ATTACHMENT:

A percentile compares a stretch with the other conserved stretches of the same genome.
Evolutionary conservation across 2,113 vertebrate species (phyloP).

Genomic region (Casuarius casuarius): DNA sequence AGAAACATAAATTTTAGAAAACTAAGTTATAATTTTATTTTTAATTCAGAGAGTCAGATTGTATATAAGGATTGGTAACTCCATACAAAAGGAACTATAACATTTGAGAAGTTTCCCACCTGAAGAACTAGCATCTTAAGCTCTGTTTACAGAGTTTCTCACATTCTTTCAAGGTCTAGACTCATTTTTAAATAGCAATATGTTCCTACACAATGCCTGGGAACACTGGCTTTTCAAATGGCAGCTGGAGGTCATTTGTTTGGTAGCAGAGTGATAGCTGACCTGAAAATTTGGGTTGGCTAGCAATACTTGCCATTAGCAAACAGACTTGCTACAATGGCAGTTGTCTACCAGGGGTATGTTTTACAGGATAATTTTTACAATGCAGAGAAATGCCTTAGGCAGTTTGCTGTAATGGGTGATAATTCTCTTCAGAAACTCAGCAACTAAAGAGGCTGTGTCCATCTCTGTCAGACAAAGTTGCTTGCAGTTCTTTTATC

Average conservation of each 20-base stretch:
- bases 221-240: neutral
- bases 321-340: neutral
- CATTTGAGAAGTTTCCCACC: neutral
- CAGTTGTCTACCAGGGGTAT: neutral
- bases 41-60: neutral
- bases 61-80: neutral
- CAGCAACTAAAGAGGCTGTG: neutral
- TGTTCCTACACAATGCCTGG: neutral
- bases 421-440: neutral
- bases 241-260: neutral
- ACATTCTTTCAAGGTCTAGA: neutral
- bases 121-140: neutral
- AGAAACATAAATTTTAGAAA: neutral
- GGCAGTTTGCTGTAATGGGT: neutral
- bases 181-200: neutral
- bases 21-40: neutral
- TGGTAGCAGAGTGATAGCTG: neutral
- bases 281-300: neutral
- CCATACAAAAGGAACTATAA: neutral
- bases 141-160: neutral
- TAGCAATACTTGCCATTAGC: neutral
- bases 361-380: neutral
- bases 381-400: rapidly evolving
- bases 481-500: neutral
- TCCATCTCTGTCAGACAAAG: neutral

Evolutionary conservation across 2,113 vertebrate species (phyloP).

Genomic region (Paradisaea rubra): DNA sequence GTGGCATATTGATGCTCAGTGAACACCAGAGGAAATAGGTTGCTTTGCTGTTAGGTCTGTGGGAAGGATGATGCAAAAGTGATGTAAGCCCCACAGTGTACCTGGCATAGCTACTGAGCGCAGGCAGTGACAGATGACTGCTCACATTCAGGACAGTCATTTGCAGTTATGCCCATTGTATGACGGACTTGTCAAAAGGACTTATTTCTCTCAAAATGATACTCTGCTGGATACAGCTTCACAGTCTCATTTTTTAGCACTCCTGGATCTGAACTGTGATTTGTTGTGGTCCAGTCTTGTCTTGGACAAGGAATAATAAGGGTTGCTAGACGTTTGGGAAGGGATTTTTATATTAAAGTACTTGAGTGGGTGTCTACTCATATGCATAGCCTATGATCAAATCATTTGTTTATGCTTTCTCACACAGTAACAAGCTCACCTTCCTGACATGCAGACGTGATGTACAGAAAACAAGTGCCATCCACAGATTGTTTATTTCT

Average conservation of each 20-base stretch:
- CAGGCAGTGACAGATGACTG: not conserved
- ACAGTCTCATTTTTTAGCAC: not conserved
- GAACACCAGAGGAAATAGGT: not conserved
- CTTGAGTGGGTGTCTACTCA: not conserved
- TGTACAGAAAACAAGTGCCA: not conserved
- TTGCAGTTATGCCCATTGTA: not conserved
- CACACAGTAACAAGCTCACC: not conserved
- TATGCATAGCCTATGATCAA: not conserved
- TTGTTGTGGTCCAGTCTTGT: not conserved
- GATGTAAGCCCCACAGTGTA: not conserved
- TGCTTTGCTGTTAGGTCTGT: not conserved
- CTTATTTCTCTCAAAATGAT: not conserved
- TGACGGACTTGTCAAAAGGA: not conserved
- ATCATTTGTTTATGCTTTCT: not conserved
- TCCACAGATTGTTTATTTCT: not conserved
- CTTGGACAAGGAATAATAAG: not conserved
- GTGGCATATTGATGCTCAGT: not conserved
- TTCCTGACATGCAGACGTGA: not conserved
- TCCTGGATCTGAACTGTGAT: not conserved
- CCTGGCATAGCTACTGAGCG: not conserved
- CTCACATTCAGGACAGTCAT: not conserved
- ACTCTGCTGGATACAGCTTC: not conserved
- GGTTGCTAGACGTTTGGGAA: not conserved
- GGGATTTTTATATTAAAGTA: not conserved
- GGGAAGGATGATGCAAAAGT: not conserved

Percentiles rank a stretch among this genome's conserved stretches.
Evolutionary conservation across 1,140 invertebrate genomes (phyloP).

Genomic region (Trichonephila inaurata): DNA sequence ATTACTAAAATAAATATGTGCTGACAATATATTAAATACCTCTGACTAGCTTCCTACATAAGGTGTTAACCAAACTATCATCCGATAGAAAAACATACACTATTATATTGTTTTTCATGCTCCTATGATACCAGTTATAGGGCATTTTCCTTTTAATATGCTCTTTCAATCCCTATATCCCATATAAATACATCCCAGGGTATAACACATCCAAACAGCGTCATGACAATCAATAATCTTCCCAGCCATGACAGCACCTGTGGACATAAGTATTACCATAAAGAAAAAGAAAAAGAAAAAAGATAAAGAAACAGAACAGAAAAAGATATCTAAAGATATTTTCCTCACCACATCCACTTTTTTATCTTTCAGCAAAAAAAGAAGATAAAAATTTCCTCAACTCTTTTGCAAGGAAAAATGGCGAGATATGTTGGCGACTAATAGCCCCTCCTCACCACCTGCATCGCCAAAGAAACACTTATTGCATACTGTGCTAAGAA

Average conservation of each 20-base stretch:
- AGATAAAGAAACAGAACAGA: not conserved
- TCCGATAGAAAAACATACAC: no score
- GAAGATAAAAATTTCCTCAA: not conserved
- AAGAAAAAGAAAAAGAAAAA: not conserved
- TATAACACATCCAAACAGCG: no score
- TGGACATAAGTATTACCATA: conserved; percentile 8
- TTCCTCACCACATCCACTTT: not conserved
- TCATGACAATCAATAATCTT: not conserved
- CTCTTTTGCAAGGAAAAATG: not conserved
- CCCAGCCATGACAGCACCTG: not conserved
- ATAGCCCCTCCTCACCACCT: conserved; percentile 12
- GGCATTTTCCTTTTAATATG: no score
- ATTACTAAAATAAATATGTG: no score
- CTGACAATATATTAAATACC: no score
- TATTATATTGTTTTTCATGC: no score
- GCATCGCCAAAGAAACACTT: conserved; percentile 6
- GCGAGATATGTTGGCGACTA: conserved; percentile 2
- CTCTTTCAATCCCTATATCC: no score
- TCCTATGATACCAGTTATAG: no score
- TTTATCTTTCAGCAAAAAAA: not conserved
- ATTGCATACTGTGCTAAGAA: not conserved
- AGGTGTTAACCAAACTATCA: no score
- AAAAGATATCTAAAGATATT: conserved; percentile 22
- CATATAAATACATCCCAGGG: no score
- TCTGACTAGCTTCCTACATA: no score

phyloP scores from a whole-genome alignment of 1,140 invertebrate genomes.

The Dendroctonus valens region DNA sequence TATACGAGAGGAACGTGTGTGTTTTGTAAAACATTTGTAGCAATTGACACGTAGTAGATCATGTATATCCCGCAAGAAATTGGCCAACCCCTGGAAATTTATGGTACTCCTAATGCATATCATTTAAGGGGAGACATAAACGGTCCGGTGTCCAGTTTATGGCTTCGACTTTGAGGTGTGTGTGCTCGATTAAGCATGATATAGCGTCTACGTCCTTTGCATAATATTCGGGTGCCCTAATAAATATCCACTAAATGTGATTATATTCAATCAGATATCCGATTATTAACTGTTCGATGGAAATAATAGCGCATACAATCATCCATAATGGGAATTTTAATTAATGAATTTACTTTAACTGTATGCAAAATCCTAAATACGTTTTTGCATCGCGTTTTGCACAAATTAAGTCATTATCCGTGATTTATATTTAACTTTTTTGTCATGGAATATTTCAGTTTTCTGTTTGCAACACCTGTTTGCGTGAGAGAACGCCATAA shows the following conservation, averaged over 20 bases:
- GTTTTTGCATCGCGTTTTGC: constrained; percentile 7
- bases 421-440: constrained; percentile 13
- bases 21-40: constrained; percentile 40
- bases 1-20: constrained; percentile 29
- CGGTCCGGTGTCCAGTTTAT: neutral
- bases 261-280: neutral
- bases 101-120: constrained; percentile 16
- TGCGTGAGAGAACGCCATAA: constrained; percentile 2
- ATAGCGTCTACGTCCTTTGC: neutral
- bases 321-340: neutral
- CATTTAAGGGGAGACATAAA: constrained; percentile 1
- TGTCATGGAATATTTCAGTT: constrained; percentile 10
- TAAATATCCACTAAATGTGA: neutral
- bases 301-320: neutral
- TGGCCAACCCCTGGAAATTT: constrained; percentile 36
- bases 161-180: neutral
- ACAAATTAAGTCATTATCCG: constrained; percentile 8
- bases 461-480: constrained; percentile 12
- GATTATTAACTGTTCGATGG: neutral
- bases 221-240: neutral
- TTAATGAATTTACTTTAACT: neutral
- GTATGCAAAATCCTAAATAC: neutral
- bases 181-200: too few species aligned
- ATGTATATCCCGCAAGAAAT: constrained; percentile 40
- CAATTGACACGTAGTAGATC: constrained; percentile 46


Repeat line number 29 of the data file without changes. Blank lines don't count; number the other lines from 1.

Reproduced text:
- TCCATCTCTGTCAGACAAAG: neutral